Overview

Distribution

Range Description

This deep water species is found offshore on the western edge of the Bahamas Platforms and Straits of Florida (Petuch 1987).

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Physical Description

Type Information

Holotype for Conus leekremeri Petuch, 1987
Catalog Number: USNM 859885
Collection: Smithsonian Institution, National Museum of Natural History, Department of Invertebrate Zoology
Preparation: Dry
Collector(s): E. Petuch
Year Collected: 1979
Locality: Grand Bahama Island, Off Southern Coast, Bahamas, North Atlantic Ocean
Depth (m): 240 to 240
  • Holotype: Petuch, E. J. 1987. New Caribbean Molluscan Faunas. 54, plate 9, figure 7-8.
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Ecology

Habitat

Habitat and Ecology

Habitat and Ecology
This is a deepwater species and found between 100-300 m depth in coarse carbonate sediments (Petuch 2011). Adults of the species typically grow to 30 mm (Rosenberg 2009).

Systems
  • Marine
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Conservation

Conservation Status

IUCN Red List Assessment


Red List Category
DD
Data Deficient

Red List Criteria

Version
3.1

Year Assessed
2013

Assessor/s
Petuch, E.

Reviewer/s
Peters, H. & Coltro, J.

Contributor/s

Justification
This species is restricted in its distribution and occurs in deep water. There are only 10 known specimens, but little is known about them. Destructive fishing methods such as trawling are known to occur in the area of this species' habitat. It is listed as Data Deficient.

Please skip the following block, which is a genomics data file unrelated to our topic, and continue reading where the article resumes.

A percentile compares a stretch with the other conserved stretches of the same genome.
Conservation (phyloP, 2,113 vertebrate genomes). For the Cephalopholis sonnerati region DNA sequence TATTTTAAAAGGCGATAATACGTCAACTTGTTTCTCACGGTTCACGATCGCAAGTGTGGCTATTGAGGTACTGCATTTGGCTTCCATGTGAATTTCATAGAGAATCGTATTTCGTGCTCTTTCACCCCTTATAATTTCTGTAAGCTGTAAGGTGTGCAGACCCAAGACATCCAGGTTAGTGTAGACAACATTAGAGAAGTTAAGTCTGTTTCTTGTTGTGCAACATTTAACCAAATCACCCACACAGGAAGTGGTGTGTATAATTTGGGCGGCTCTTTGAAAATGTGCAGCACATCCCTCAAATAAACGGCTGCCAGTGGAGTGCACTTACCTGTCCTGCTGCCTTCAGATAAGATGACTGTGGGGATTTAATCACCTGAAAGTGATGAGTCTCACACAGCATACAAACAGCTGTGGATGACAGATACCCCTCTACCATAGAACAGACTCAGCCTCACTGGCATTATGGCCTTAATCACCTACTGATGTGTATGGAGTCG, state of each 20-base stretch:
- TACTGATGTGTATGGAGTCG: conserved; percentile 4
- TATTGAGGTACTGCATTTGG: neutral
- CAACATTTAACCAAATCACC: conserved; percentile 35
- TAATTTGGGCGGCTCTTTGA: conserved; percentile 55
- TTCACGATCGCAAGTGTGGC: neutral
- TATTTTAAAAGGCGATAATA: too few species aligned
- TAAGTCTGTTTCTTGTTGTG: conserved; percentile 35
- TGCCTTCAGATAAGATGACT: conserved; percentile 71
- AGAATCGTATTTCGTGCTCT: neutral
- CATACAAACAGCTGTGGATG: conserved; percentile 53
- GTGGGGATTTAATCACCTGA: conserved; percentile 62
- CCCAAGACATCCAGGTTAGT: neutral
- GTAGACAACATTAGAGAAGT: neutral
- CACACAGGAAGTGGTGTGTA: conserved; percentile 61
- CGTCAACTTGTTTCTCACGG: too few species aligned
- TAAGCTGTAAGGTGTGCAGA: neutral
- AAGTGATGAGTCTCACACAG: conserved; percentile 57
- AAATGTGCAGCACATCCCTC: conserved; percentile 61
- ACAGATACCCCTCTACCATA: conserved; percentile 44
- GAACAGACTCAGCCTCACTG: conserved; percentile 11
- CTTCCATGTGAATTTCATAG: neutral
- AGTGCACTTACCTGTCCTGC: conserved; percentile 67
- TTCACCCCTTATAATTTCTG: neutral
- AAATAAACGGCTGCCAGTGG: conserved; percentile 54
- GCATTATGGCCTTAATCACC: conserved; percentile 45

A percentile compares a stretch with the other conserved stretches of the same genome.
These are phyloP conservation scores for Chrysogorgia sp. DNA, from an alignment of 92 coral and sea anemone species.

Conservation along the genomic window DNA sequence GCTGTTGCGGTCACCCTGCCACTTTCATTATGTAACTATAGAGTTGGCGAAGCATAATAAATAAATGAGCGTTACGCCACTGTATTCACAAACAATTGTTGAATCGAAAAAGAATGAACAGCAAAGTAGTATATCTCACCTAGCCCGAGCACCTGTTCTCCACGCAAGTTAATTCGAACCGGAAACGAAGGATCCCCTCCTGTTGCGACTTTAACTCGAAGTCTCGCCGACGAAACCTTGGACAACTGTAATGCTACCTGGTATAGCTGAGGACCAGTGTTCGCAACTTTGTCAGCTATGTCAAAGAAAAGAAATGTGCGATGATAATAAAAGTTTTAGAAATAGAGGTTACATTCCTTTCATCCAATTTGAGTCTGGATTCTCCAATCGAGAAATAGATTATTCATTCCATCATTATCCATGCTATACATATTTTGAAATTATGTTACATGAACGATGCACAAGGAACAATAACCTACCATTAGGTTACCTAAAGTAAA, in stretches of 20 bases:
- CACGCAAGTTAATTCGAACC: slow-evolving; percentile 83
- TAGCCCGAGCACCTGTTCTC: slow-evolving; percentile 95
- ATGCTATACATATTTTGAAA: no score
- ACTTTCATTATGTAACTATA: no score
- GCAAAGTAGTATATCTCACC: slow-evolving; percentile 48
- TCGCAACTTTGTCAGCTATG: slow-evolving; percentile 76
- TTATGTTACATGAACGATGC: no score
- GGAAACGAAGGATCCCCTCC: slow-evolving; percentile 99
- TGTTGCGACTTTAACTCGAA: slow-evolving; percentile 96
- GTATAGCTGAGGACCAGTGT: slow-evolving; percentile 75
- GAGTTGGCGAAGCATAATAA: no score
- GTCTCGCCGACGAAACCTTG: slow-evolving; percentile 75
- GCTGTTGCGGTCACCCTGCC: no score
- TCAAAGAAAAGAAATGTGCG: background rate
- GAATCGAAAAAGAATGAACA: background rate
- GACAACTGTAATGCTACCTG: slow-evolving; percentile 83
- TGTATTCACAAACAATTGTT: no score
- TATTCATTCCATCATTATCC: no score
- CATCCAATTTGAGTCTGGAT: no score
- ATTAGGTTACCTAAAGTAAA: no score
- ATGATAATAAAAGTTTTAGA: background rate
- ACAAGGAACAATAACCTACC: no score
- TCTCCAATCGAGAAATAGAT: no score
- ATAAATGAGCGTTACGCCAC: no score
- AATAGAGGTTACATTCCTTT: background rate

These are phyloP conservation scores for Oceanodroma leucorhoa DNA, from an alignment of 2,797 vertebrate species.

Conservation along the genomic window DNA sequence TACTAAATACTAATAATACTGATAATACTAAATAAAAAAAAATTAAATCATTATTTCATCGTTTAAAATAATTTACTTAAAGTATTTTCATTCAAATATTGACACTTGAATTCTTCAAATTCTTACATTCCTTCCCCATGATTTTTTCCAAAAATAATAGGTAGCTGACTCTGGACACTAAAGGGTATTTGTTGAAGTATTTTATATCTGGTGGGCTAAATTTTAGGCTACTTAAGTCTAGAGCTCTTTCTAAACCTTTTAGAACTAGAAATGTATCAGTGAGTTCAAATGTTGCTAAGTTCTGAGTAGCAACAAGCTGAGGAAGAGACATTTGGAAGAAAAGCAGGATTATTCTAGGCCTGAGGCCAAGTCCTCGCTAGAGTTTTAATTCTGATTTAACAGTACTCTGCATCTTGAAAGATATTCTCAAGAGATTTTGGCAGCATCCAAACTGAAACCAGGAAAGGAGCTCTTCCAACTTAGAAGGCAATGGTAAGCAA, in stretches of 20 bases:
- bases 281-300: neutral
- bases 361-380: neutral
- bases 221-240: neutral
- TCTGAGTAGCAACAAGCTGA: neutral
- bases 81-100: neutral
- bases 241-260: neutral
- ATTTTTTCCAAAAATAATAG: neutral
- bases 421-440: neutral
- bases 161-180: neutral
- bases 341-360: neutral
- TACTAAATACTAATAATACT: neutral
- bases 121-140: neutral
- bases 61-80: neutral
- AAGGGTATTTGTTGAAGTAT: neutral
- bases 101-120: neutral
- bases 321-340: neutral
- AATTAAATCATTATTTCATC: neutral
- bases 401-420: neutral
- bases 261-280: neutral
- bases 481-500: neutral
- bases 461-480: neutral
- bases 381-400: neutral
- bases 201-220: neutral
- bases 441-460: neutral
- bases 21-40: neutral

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Population

Population
There is no population information for this species. There are fewer than 10 specimens of this species collected by scientific dredges (Petuch pers. comm. 2011).

Population Trend
Unknown
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Threats

Major Threats
Destructive fishing methods such as trawling are known to occur in the area of this species' habitat.
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Management

Conservation Actions

Conservation Actions
There are no known conservation measures currently in place for this species.
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Wikipedia

Conus leekremeri

Conus leekremeri is a species of sea snail, a marine gastropod mollusk in the family Conidae, the cone snails and their allies.[1]

Like all species within the genus Conus, these snails are predatory and venomous. They are capable of "stinging" humans, therefore live ones should be handled carefully or not at all.

Contents

Distribution

Description

The maximum recorded shell length is 30 mm.[2]

Habitat

Minimum recorded depth is 240 m.[2] Maximum recorded depth is 240 m.[2]

References

  1. ^ Conus leekremeri Petuch, 1987.  Retrieved through: World Register of Marine Species on 27 March 2010.
  2. ^ a b c Welch J. J. (2010). "The "Island Rule" and Deep-Sea Gastropods: Re-Examining the Evidence". PLoS ONE 5(1): e8776. doi:10.1371/journal.pone.0008776.
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